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Could Something Good Arise From Baseball's Sign-Stealing Scandal? + A Report on the 55th Annual NY Baseball Scouts Dinner

I try to be an optimist or at least a glass half-full kinda guy when trying to cope with life's inevitable problems. It may be hard to find any silver lining in the revelation of the Houston Astros's high-tech sign stealing operation that places in doubt the legitimacy of their 2017 World Series triumph and deep runs in the 2018 and 2019 playoffs. 

 

Acting firmly, Commissioner Rob Manfred suspended both Houston general manager Jeff Luhnow and manager A. J. Hinch for a year without pay, took away the first two Houston draft picks for the next two seasons, and fined the team the maximum allowed under his contract with the owners, $5 million.  Going one step further, Astro owner Jim Crane fired Luhnow and Hinch and will soon name replacements. 

 

Two more casualties have been Red Sox manager Alex Cora who was the Houston bench coach in 2017 and was named 11 times in Manfred's nine page single-spaced decision. Incoming Mets manager Carlos Beltran also walked the plank.

 

Beltran had been hailed as a veteran presence on the 2017 Astros but he was intimately involved in the sign-stealing shenanigans - one of those coordinating center field camera footage with replay equipment closer to the dugout so that batters knew what pitches were coming at key moments of the game.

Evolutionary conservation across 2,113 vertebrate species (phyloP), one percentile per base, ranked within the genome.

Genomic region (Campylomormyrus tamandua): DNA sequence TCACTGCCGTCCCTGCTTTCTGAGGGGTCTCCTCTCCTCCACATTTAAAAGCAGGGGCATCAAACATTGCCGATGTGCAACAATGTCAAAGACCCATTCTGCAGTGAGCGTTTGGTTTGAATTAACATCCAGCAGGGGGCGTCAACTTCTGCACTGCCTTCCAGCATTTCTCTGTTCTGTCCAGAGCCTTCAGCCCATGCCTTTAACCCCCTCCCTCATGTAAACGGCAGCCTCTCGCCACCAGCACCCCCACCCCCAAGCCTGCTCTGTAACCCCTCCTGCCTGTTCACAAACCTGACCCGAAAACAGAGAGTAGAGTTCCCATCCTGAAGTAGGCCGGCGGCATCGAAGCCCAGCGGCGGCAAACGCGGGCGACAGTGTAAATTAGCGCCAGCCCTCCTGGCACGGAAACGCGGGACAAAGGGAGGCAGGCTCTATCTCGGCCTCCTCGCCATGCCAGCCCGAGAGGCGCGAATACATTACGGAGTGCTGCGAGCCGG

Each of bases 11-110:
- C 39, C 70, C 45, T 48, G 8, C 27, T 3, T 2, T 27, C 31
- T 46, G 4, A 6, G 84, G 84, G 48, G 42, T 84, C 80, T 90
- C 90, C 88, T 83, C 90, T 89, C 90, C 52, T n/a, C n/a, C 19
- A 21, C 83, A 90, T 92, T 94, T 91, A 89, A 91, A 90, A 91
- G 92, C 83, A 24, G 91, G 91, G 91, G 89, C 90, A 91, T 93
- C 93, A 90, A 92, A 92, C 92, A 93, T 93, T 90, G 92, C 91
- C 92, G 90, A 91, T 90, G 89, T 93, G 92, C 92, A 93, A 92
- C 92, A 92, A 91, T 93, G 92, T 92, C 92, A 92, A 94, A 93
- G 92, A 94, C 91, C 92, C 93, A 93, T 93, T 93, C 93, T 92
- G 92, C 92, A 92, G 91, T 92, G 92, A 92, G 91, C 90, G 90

Many people have wondered why the players who were active participants in the scheme

have not been disciplined.  The reason is that their Players Association had never been informed of Manfred's directive late in the 2017 season warning teams to cease using technology illegally. 

 

Luhnow and Hinch had received the warning and ignored it. Interestingly, Manfred reported that Hinch was annoyed at the use of electronic equipment in the dugout and twice even broke the instruments.  But he never reported his dissatisfaction to his superiors.

 

Maybe, just maybe, the harsh punishments will lead to a realization throughout MLB that unbridled technology is dangerous without practicing common sense and simple sporting ethics. The dream of winning a World Series, former MLB outfielder Doug Glanville wrote eloquently after the scandal broke, drives "every professional player, [but it] loses meaning when champions cut corners."